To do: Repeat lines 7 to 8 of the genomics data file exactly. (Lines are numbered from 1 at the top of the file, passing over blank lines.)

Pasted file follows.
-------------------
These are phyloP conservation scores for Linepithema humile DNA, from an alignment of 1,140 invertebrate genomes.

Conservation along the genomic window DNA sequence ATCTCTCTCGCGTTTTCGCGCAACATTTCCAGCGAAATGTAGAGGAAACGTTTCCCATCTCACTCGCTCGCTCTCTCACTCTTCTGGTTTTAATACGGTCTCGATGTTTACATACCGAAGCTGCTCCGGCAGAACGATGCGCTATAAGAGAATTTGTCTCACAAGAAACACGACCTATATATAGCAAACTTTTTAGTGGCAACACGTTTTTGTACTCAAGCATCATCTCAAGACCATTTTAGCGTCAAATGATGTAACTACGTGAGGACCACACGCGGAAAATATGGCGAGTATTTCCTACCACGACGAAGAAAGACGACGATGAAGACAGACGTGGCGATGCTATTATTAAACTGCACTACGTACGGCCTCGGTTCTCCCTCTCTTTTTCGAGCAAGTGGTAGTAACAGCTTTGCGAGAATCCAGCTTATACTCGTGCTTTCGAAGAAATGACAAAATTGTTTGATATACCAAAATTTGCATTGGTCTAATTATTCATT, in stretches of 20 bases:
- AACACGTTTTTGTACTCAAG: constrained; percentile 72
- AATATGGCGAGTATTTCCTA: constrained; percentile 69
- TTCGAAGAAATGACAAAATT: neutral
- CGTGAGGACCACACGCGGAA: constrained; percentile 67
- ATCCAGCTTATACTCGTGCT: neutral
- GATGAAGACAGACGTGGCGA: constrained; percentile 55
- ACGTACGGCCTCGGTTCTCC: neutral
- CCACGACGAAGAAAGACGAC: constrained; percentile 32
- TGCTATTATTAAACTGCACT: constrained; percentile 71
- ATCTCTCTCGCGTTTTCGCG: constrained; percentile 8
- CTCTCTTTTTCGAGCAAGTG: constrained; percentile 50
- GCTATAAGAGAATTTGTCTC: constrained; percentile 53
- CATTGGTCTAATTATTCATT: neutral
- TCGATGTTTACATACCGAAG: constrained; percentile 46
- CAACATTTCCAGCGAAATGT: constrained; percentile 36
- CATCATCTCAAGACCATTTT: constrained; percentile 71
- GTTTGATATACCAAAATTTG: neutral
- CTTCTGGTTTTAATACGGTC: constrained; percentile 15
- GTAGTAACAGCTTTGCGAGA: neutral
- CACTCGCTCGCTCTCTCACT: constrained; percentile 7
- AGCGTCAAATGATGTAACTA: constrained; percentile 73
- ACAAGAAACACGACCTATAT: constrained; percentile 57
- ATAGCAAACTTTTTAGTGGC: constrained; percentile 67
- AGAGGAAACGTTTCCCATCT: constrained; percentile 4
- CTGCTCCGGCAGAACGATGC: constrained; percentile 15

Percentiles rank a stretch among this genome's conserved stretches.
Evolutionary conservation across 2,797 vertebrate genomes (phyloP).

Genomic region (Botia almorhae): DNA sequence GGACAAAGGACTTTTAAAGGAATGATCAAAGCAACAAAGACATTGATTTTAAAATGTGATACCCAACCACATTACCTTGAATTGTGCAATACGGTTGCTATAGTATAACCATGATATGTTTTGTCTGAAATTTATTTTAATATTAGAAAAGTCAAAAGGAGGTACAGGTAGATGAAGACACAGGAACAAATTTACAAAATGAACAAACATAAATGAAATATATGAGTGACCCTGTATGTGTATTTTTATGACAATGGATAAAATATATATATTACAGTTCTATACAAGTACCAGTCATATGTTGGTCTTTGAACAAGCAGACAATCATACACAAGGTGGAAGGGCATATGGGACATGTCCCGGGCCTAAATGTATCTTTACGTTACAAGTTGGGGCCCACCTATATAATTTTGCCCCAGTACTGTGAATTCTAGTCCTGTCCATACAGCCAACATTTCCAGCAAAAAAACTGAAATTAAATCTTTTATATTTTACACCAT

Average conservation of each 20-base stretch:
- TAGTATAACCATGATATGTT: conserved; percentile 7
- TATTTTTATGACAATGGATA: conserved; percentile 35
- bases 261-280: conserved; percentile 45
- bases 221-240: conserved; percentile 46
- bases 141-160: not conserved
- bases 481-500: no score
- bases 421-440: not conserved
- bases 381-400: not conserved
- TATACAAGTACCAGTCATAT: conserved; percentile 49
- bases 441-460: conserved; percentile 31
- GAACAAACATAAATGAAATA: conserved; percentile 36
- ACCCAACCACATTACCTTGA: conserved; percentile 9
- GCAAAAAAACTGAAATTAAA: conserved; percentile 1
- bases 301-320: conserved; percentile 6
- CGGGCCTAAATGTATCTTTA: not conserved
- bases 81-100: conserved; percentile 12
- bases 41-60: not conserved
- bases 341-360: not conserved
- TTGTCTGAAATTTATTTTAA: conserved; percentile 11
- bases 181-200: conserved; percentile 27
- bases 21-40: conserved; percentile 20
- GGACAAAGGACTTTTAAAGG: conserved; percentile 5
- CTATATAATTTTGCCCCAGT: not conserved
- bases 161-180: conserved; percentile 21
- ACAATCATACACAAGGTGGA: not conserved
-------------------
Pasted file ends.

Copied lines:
- ATCCAGCTTATACTCGTGCT: neutral
- GATGAAGACAGACGTGGCGA: constrained; percentile 55